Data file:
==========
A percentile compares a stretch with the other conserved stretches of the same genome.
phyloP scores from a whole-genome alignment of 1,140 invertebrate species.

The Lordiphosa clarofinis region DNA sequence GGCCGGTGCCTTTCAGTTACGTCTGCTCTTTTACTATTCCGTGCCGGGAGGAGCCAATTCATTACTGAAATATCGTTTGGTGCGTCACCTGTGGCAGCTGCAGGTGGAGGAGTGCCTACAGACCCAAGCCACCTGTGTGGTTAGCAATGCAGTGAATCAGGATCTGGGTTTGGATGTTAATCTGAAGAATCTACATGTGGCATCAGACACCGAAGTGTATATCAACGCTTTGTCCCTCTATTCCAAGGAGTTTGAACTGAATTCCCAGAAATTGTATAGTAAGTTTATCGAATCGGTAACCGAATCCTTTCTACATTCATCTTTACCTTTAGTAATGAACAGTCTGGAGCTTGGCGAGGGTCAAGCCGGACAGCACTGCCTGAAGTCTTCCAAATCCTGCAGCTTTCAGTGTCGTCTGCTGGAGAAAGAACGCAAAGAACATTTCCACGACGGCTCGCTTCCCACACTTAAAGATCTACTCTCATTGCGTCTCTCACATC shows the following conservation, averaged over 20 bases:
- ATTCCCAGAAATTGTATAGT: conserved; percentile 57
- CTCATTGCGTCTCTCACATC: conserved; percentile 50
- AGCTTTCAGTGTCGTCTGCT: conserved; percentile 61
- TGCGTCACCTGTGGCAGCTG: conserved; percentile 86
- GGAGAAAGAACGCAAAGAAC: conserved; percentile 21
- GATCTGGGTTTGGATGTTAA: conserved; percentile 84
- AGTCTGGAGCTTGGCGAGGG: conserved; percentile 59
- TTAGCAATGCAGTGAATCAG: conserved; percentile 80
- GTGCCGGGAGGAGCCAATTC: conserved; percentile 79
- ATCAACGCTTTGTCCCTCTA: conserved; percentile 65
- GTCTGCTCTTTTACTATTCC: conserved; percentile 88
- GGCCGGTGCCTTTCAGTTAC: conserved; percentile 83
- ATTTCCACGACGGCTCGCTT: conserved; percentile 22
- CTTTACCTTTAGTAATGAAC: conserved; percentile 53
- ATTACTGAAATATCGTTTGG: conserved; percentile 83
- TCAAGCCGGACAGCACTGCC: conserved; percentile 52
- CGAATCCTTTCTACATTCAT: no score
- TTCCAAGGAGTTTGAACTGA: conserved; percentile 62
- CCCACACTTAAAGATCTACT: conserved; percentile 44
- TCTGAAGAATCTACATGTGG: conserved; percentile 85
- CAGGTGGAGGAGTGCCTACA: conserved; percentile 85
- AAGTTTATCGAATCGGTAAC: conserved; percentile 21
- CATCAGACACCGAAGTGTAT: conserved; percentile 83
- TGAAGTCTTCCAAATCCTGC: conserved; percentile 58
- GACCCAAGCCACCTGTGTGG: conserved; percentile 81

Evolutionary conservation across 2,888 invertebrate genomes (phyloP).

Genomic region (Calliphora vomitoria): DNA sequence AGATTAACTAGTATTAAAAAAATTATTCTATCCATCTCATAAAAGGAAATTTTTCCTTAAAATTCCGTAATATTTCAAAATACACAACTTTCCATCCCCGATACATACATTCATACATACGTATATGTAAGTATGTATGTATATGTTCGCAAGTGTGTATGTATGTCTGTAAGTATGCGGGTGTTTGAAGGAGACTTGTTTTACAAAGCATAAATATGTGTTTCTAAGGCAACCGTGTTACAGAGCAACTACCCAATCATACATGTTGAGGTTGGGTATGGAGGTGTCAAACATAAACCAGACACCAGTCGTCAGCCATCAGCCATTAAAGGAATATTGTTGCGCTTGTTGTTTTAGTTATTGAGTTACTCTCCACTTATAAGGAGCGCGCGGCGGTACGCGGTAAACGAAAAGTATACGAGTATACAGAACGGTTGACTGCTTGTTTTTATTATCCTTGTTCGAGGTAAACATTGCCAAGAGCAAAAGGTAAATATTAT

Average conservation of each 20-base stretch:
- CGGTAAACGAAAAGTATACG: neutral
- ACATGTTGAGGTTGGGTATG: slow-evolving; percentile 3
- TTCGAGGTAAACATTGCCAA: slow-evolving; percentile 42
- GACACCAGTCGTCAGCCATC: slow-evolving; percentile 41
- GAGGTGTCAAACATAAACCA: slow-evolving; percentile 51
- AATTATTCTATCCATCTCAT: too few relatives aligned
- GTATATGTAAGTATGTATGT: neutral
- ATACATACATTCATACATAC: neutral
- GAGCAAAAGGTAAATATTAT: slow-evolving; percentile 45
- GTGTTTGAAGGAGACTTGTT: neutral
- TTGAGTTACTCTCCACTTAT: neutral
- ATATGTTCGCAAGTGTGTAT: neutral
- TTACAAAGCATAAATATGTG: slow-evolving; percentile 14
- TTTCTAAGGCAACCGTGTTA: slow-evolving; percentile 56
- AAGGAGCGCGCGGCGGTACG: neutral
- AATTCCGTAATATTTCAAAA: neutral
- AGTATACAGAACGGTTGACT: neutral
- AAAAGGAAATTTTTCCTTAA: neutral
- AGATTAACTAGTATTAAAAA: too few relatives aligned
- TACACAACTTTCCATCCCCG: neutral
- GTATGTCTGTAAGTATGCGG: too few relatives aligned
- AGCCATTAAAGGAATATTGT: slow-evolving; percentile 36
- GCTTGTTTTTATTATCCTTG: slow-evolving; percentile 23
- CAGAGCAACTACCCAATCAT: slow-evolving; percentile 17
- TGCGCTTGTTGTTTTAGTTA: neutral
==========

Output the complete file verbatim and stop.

A percentile compares a stretch with the other conserved stretches of the same genome.
phyloP scores from a whole-genome alignment of 1,140 invertebrate species.

The Lordiphosa clarofinis region DNA sequence GGCCGGTGCCTTTCAGTTACGTCTGCTCTTTTACTATTCCGTGCCGGGAGGAGCCAATTCATTACTGAAATATCGTTTGGTGCGTCACCTGTGGCAGCTGCAGGTGGAGGAGTGCCTACAGACCCAAGCCACCTGTGTGGTTAGCAATGCAGTGAATCAGGATCTGGGTTTGGATGTTAATCTGAAGAATCTACATGTGGCATCAGACACCGAAGTGTATATCAACGCTTTGTCCCTCTATTCCAAGGAGTTTGAACTGAATTCCCAGAAATTGTATAGTAAGTTTATCGAATCGGTAACCGAATCCTTTCTACATTCATCTTTACCTTTAGTAATGAACAGTCTGGAGCTTGGCGAGGGTCAAGCCGGACAGCACTGCCTGAAGTCTTCCAAATCCTGCAGCTTTCAGTGTCGTCTGCTGGAGAAAGAACGCAAAGAACATTTCCACGACGGCTCGCTTCCCACACTTAAAGATCTACTCTCATTGCGTCTCTCACATC shows the following conservation, averaged over 20 bases:
- ATTCCCAGAAATTGTATAGT: conserved; percentile 57
- CTCATTGCGTCTCTCACATC: conserved; percentile 50
- AGCTTTCAGTGTCGTCTGCT: conserved; percentile 61
- TGCGTCACCTGTGGCAGCTG: conserved; percentile 86
- GGAGAAAGAACGCAAAGAAC: conserved; percentile 21
- GATCTGGGTTTGGATGTTAA: conserved; percentile 84
- AGTCTGGAGCTTGGCGAGGG: conserved; percentile 59
- TTAGCAATGCAGTGAATCAG: conserved; percentile 80
- GTGCCGGGAGGAGCCAATTC: conserved; percentile 79
- ATCAACGCTTTGTCCCTCTA: conserved; percentile 65
- GTCTGCTCTTTTACTATTCC: conserved; percentile 88
- GGCCGGTGCCTTTCAGTTAC: conserved; percentile 83
- ATTTCCACGACGGCTCGCTT: conserved; percentile 22
- CTTTACCTTTAGTAATGAAC: conserved; percentile 53
- ATTACTGAAATATCGTTTGG: conserved; percentile 83
- TCAAGCCGGACAGCACTGCC: conserved; percentile 52
- CGAATCCTTTCTACATTCAT: no score
- TTCCAAGGAGTTTGAACTGA: conserved; percentile 62
- CCCACACTTAAAGATCTACT: conserved; percentile 44
- TCTGAAGAATCTACATGTGG: conserved; percentile 85
- CAGGTGGAGGAGTGCCTACA: conserved; percentile 85
- AAGTTTATCGAATCGGTAAC: conserved; percentile 21
- CATCAGACACCGAAGTGTAT: conserved; percentile 83
- TGAAGTCTTCCAAATCCTGC: conserved; percentile 58
- GACCCAAGCCACCTGTGTGG: conserved; percentile 81

Evolutionary conservation across 2,888 invertebrate genomes (phyloP).

Genomic region (Calliphora vomitoria): DNA sequence AGATTAACTAGTATTAAAAAAATTATTCTATCCATCTCATAAAAGGAAATTTTTCCTTAAAATTCCGTAATATTTCAAAATACACAACTTTCCATCCCCGATACATACATTCATACATACGTATATGTAAGTATGTATGTATATGTTCGCAAGTGTGTATGTATGTCTGTAAGTATGCGGGTGTTTGAAGGAGACTTGTTTTACAAAGCATAAATATGTGTTTCTAAGGCAACCGTGTTACAGAGCAACTACCCAATCATACATGTTGAGGTTGGGTATGGAGGTGTCAAACATAAACCAGACACCAGTCGTCAGCCATCAGCCATTAAAGGAATATTGTTGCGCTTGTTGTTTTAGTTATTGAGTTACTCTCCACTTATAAGGAGCGCGCGGCGGTACGCGGTAAACGAAAAGTATACGAGTATACAGAACGGTTGACTGCTTGTTTTTATTATCCTTGTTCGAGGTAAACATTGCCAAGAGCAAAAGGTAAATATTAT

Average conservation of each 20-base stretch:
- CGGTAAACGAAAAGTATACG: neutral
- ACATGTTGAGGTTGGGTATG: slow-evolving; percentile 3
- TTCGAGGTAAACATTGCCAA: slow-evolving; percentile 42
- GACACCAGTCGTCAGCCATC: slow-evolving; percentile 41
- GAGGTGTCAAACATAAACCA: slow-evolving; percentile 51
- AATTATTCTATCCATCTCAT: too few relatives aligned
- GTATATGTAAGTATGTATGT: neutral
- ATACATACATTCATACATAC: neutral
- GAGCAAAAGGTAAATATTAT: slow-evolving; percentile 45
- GTGTTTGAAGGAGACTTGTT: neutral
- TTGAGTTACTCTCCACTTAT: neutral
- ATATGTTCGCAAGTGTGTAT: neutral
- TTACAAAGCATAAATATGTG: slow-evolving; percentile 14
- TTTCTAAGGCAACCGTGTTA: slow-evolving; percentile 56
- AAGGAGCGCGCGGCGGTACG: neutral
- AATTCCGTAATATTTCAAAA: neutral
- AGTATACAGAACGGTTGACT: neutral
- AAAAGGAAATTTTTCCTTAA: neutral
- AGATTAACTAGTATTAAAAA: too few relatives aligned
- TACACAACTTTCCATCCCCG: neutral
- GTATGTCTGTAAGTATGCGG: too few relatives aligned
- AGCCATTAAAGGAATATTGT: slow-evolving; percentile 36
- GCTTGTTTTTATTATCCTTG: slow-evolving; percentile 23
- CAGAGCAACTACCCAATCAT: slow-evolving; percentile 17
- TGCGCTTGTTGTTTTAGTTA: neutral